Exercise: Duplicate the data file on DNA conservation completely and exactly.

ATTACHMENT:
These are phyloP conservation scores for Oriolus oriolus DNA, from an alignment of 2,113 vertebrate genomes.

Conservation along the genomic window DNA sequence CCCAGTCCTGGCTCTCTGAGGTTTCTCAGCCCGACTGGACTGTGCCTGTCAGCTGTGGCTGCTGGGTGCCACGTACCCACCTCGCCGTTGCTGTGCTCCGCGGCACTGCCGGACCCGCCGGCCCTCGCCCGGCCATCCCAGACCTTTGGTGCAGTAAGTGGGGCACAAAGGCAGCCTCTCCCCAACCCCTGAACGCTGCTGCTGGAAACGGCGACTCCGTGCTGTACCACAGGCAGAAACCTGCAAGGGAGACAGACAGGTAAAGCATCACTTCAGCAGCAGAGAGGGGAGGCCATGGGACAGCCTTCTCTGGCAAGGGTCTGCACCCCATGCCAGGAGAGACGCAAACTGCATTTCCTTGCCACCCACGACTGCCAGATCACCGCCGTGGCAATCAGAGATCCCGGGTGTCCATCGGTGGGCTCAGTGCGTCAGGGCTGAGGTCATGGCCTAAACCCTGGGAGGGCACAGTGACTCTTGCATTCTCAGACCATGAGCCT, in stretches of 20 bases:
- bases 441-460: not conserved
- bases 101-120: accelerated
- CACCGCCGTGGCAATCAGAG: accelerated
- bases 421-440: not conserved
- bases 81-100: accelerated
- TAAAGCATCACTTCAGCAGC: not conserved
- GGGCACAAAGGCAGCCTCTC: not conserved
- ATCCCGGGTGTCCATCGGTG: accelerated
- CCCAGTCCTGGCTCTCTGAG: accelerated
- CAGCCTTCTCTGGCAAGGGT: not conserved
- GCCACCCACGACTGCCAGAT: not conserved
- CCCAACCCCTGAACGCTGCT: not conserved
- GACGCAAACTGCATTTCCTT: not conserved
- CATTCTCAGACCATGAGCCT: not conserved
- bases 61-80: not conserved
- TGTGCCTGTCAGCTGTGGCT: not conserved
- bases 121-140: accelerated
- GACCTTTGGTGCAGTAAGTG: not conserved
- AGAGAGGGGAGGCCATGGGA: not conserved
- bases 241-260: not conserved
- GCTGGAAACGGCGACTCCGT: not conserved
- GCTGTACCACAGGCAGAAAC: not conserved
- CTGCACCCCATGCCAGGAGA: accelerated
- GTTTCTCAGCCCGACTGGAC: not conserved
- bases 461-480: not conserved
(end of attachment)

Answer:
These are phyloP conservation scores for Oriolus oriolus DNA, from an alignment of 2,113 vertebrate genomes.

Conservation along the genomic window DNA sequence CCCAGTCCTGGCTCTCTGAGGTTTCTCAGCCCGACTGGACTGTGCCTGTCAGCTGTGGCTGCTGGGTGCCACGTACCCACCTCGCCGTTGCTGTGCTCCGCGGCACTGCCGGACCCGCCGGCCCTCGCCCGGCCATCCCAGACCTTTGGTGCAGTAAGTGGGGCACAAAGGCAGCCTCTCCCCAACCCCTGAACGCTGCTGCTGGAAACGGCGACTCCGTGCTGTACCACAGGCAGAAACCTGCAAGGGAGACAGACAGGTAAAGCATCACTTCAGCAGCAGAGAGGGGAGGCCATGGGACAGCCTTCTCTGGCAAGGGTCTGCACCCCATGCCAGGAGAGACGCAAACTGCATTTCCTTGCCACCCACGACTGCCAGATCACCGCCGTGGCAATCAGAGATCCCGGGTGTCCATCGGTGGGCTCAGTGCGTCAGGGCTGAGGTCATGGCCTAAACCCTGGGAGGGCACAGTGACTCTTGCATTCTCAGACCATGAGCCT, in stretches of 20 bases:
- bases 441-460: not conserved
- bases 101-120: accelerated
- CACCGCCGTGGCAATCAGAG: accelerated
- bases 421-440: not conserved
- bases 81-100: accelerated
- TAAAGCATCACTTCAGCAGC: not conserved
- GGGCACAAAGGCAGCCTCTC: not conserved
- ATCCCGGGTGTCCATCGGTG: accelerated
- CCCAGTCCTGGCTCTCTGAG: accelerated
- CAGCCTTCTCTGGCAAGGGT: not conserved
- GCCACCCACGACTGCCAGAT: not conserved
- CCCAACCCCTGAACGCTGCT: not conserved
- GACGCAAACTGCATTTCCTT: not conserved
- CATTCTCAGACCATGAGCCT: not conserved
- bases 61-80: not conserved
- TGTGCCTGTCAGCTGTGGCT: not conserved
- bases 121-140: accelerated
- GACCTTTGGTGCAGTAAGTG: not conserved
- AGAGAGGGGAGGCCATGGGA: not conserved
- bases 241-260: not conserved
- GCTGGAAACGGCGACTCCGT: not conserved
- GCTGTACCACAGGCAGAAAC: not conserved
- CTGCACCCCATGCCAGGAGA: accelerated
- GTTTCTCAGCCCGACTGGAC: not conserved
- bases 461-480: not conserved